Building|Coal|Container|Export|Indaba|Iron Ore|Joburg Indaba|Ports|PROJECT|rail|System|Technology|Terminals|Transnet|Infrastructure|Operations
Building|Coal|Container|Export|Indaba|Iron Ore|Joburg Indaba|Ports|PROJECT|rail|System|Technology|Terminals|Transnet|Infrastructure|Operations

Transnet building pipeline of transactions for private sector participation

Transnet CEO Portia Derby

Transnet CEO Portia Derby

7th October 2021

By: Terence Creamer

Creamer Media Editor


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Transnet CEO Portia Derby says the State-owned group received a “fantastic” response to its two recent requests for information (RFIs) for private participation at the ports of Durban and Ngqura and that several other private sector participation (PSP) transactions are under development.

The group formally released RFI documentation for the Durban Container Terminal (DCT) Pier 2 and Ngqura Container Terminal (NCT) in August to test market appetite for partnerships at the two underperforming terminals.

Both DCT Pier 2 and NCT are operating well below their nameplate capacities of 2.4-million twenty-foot equivalent units (TEUs) and 1.3-million TEUs respectively and Transnet is aiming to partner with international port terminal operators and shipping companies to boost efficiencies at DCT Pier 2 and to position NCT as a trans-shipment hub.

Speaking during the Joburg Indaba this week, Derby said there had been an overwhelmingly positive response to the RFIs, which would be used to inform future commercial processes.

She also reported that the group was also preparing a pipeline of transactions that, should they receive shareholder approval, could result in PSPs being deployed across its port infrastructure and operations, as well as on its rail and pipeline networks.

Transnet would release an expression of interest (EoI) in October for a partner to work with Transnet National Ports Authority (TNPA) – which is being separated into an independent company, with its own board, under Transnet – to build the Point Container Terminal at the DCT.

“That project would increase its capacity from 200 000 TEUs to 1.2-million TEUs, which is a substantial terminal,” Derby said, reiterating that the desired “end-state” container handling capacity at the Port of Durban would be 11-million TEUs by 2032.

The group had also retained ownership of the old Durban International Airport site, where a dig-out port could be developed thereafter should such a development be justified on the basis of demand growth.

Transnet was also planning several PSPs to bolster its yearly capacity to export mineral commodities, including raising iron-ore exports to 67-million tons, manganese to 22-million tons and chrome and magnetite to 9.8-million tons.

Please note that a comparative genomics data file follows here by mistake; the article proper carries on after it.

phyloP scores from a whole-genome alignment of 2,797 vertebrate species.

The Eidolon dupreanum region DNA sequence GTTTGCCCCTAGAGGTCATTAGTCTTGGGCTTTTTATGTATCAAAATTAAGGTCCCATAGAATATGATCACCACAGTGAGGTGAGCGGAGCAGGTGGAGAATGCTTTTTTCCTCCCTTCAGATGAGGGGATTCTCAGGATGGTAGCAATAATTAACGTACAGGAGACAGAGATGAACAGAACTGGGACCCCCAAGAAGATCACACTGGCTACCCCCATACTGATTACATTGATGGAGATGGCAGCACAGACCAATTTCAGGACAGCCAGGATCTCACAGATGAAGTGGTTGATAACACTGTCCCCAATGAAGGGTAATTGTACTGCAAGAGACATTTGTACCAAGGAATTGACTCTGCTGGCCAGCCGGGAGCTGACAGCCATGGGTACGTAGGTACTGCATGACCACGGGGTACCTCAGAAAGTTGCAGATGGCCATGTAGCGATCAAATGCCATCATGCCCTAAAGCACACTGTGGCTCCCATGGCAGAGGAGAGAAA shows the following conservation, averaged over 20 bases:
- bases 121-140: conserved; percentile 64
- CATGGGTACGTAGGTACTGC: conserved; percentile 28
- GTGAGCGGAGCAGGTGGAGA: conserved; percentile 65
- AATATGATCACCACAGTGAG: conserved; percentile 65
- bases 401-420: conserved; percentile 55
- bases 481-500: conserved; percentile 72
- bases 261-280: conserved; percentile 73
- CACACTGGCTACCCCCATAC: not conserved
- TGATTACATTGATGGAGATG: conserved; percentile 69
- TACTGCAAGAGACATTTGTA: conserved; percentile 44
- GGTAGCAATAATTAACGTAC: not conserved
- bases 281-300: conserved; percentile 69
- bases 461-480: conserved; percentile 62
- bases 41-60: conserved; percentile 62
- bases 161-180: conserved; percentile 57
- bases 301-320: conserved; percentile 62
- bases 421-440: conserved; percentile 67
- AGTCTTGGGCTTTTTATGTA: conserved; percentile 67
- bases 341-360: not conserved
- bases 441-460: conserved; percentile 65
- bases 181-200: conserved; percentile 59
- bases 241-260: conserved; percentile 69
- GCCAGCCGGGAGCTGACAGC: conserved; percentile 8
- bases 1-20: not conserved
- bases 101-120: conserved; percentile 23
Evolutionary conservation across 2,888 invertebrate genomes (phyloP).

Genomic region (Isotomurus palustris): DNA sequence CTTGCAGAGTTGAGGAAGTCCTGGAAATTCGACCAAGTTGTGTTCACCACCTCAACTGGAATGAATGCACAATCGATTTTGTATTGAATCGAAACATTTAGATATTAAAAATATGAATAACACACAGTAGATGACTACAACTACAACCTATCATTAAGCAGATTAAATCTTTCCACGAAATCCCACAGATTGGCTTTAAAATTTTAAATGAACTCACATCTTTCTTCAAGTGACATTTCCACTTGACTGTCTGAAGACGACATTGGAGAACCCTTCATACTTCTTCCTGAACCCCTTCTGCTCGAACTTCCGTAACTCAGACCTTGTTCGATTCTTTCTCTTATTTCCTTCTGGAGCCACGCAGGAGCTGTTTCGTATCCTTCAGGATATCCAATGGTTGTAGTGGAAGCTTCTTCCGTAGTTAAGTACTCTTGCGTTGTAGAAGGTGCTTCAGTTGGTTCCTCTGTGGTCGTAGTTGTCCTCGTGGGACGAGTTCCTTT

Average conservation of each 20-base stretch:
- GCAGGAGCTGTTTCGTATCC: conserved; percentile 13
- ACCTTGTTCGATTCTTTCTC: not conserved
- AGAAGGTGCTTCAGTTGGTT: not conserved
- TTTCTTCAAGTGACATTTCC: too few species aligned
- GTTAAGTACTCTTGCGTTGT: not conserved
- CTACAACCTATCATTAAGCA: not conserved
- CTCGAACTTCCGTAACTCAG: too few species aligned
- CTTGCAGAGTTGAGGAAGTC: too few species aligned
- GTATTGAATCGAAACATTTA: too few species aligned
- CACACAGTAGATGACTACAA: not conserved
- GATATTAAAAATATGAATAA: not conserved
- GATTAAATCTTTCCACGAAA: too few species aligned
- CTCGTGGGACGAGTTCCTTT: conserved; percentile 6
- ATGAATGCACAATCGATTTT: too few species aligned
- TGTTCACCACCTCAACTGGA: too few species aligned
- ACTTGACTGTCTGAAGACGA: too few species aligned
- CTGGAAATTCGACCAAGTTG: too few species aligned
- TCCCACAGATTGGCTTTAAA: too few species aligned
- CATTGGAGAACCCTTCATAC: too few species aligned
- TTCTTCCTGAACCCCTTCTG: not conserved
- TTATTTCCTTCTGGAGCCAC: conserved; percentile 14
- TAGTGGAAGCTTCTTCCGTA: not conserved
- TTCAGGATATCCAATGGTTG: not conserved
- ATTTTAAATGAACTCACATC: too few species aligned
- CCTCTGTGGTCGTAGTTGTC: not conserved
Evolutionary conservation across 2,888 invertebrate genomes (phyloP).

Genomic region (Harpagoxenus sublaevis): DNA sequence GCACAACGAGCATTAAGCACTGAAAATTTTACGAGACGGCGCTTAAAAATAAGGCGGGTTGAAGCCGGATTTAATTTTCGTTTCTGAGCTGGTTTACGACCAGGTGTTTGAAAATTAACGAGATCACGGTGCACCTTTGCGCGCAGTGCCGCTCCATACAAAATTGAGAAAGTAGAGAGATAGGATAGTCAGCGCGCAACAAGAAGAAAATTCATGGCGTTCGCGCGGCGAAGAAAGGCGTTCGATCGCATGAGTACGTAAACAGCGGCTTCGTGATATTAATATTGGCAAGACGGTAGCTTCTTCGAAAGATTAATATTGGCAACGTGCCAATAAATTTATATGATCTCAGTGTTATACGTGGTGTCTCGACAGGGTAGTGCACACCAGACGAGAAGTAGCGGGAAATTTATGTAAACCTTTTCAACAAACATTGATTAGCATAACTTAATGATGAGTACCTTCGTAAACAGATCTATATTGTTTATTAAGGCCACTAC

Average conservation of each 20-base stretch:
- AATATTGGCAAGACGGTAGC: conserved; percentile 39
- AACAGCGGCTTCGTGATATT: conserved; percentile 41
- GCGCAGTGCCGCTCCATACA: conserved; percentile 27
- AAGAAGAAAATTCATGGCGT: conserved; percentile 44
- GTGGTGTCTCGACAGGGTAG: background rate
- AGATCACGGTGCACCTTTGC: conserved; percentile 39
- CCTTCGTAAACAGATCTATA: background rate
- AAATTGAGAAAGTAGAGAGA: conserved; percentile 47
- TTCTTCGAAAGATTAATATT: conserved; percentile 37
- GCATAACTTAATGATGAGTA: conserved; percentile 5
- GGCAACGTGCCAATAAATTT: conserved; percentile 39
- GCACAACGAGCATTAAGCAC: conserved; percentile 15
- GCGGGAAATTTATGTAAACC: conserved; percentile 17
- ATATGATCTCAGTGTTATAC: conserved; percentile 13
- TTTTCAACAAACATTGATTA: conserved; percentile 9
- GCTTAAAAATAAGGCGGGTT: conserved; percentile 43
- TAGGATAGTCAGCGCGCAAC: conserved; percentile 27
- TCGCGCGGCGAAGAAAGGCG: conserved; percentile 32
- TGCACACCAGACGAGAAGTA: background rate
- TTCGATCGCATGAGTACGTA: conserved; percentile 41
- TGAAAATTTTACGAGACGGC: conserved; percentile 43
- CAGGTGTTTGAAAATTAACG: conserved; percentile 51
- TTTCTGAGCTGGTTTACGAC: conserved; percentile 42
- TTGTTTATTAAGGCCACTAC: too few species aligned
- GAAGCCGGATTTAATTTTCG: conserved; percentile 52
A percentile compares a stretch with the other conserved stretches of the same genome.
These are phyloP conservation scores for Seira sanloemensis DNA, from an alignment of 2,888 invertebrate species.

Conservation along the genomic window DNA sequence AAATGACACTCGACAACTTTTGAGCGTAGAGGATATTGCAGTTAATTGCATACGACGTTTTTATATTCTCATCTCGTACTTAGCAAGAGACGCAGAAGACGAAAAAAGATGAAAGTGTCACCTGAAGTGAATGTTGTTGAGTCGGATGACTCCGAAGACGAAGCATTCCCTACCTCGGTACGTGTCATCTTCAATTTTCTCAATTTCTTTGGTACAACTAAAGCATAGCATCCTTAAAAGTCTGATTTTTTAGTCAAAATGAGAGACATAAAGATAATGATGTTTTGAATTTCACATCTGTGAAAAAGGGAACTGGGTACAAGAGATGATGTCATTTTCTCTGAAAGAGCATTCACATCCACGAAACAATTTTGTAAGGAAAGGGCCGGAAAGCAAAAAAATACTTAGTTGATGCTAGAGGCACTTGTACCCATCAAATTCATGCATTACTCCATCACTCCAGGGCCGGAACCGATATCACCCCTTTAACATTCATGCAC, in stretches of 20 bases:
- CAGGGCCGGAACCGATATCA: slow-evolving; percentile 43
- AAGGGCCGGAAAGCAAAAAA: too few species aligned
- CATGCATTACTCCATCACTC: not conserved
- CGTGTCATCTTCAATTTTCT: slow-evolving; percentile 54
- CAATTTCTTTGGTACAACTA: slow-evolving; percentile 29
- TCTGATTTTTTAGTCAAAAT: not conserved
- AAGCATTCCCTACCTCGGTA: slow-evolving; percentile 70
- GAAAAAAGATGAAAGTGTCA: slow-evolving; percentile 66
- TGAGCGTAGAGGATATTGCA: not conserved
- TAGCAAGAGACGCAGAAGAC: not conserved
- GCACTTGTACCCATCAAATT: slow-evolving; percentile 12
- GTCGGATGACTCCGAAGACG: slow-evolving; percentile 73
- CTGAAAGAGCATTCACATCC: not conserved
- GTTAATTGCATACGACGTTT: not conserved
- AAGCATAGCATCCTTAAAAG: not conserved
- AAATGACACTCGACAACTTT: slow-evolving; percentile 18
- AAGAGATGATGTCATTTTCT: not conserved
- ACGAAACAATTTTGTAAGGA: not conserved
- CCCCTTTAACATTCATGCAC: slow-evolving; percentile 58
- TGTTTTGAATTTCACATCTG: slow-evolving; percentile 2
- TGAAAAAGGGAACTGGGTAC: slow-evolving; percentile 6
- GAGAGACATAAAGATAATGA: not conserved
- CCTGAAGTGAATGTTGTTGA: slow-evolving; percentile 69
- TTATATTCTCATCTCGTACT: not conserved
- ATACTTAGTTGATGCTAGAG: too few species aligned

It was not aiming to increase its overall coal export capacity, but would seek to raise yearly throughput to the channel’s 81-million tons nameplate and integrate Waterberg coal exports.

For manganese, Transnet would narrow its current multichannel approach to the two channels of Saldanha Bay, where it plans to increase yearly capacity to 6-million tons, and Ngqura, where the aim is to build a 16-million-ton-a-year manganese terminal and relocate the Gqeberha manganese terminal to Ngqura.

An EoI for a technology partner to build a 16-million-ton-a-year manganese terminal at the Port of Ngqura would be released this month, with a deadline for responses in December.

Transnet was also aiming to build a “mega-terminal” in Richards Bay to raise capacity for chrome and magnetite exports, partly as a phased substitution for coal.

“By the middle of next year, we expect to have a very clear indication of what we will be doing and hopefully we would have progressed through the various governance hoops so that we can indicate who the partner is that we will be working with, which is an established South African entity,” Derby said.

In the meantime, Transnet was working to improve relations with the Port of Maputo so as to expand the capacity for chrome and magnetite exports through Mozambique, supported by plans to alleviate the current rail constraints on the channel.

The group was also looking to boost its balance sheet through a series of property transactions, but saw partnerships as increasingly important to ensuring that capacity was developed to unlock pent-up demand.

“There’s quite a lot of private sector participation that we are looking for across the entire system,” Derby explained.

Edited by Creamer Media Reporter




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